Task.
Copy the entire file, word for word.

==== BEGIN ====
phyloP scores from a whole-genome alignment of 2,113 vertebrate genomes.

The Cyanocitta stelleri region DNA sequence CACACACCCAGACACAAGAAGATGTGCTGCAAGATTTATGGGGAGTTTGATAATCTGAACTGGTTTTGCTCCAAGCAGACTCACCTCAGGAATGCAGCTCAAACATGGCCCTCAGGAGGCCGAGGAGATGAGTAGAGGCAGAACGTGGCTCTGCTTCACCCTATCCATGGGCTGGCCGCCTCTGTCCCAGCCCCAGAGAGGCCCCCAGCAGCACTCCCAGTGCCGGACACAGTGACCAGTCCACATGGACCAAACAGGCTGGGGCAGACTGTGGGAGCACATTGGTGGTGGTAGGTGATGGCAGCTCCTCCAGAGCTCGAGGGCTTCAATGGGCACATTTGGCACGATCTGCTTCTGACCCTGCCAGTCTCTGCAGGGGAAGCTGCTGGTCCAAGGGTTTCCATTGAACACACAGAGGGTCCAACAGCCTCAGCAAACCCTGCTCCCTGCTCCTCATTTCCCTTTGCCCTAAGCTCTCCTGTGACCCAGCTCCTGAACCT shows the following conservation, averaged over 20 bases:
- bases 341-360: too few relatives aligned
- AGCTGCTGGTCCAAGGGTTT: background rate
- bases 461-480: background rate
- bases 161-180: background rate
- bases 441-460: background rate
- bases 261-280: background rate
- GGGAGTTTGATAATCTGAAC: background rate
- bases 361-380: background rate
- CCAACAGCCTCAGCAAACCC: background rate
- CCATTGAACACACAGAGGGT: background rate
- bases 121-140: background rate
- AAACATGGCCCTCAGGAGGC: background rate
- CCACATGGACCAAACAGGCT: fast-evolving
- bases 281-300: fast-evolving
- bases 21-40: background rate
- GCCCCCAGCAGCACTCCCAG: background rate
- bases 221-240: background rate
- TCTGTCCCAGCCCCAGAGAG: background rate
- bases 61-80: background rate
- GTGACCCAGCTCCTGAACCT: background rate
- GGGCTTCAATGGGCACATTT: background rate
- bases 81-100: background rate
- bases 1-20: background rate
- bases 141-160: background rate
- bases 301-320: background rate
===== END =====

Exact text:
phyloP scores from a whole-genome alignment of 2,113 vertebrate genomes.

The Cyanocitta stelleri region DNA sequence CACACACCCAGACACAAGAAGATGTGCTGCAAGATTTATGGGGAGTTTGATAATCTGAACTGGTTTTGCTCCAAGCAGACTCACCTCAGGAATGCAGCTCAAACATGGCCCTCAGGAGGCCGAGGAGATGAGTAGAGGCAGAACGTGGCTCTGCTTCACCCTATCCATGGGCTGGCCGCCTCTGTCCCAGCCCCAGAGAGGCCCCCAGCAGCACTCCCAGTGCCGGACACAGTGACCAGTCCACATGGACCAAACAGGCTGGGGCAGACTGTGGGAGCACATTGGTGGTGGTAGGTGATGGCAGCTCCTCCAGAGCTCGAGGGCTTCAATGGGCACATTTGGCACGATCTGCTTCTGACCCTGCCAGTCTCTGCAGGGGAAGCTGCTGGTCCAAGGGTTTCCATTGAACACACAGAGGGTCCAACAGCCTCAGCAAACCCTGCTCCCTGCTCCTCATTTCCCTTTGCCCTAAGCTCTCCTGTGACCCAGCTCCTGAACCT shows the following conservation, averaged over 20 bases:
- bases 341-360: too few relatives aligned
- AGCTGCTGGTCCAAGGGTTT: background rate
- bases 461-480: background rate
- bases 161-180: background rate
- bases 441-460: background rate
- bases 261-280: background rate
- GGGAGTTTGATAATCTGAAC: background rate
- bases 361-380: background rate
- CCAACAGCCTCAGCAAACCC: background rate
- CCATTGAACACACAGAGGGT: background rate
- bases 121-140: background rate
- AAACATGGCCCTCAGGAGGC: background rate
- CCACATGGACCAAACAGGCT: fast-evolving
- bases 281-300: fast-evolving
- bases 21-40: background rate
- GCCCCCAGCAGCACTCCCAG: background rate
- bases 221-240: background rate
- TCTGTCCCAGCCCCAGAGAG: background rate
- bases 61-80: background rate
- GTGACCCAGCTCCTGAACCT: background rate
- GGGCTTCAATGGGCACATTT: background rate
- bases 81-100: background rate
- bases 1-20: background rate
- bases 141-160: background rate
- bases 301-320: background rate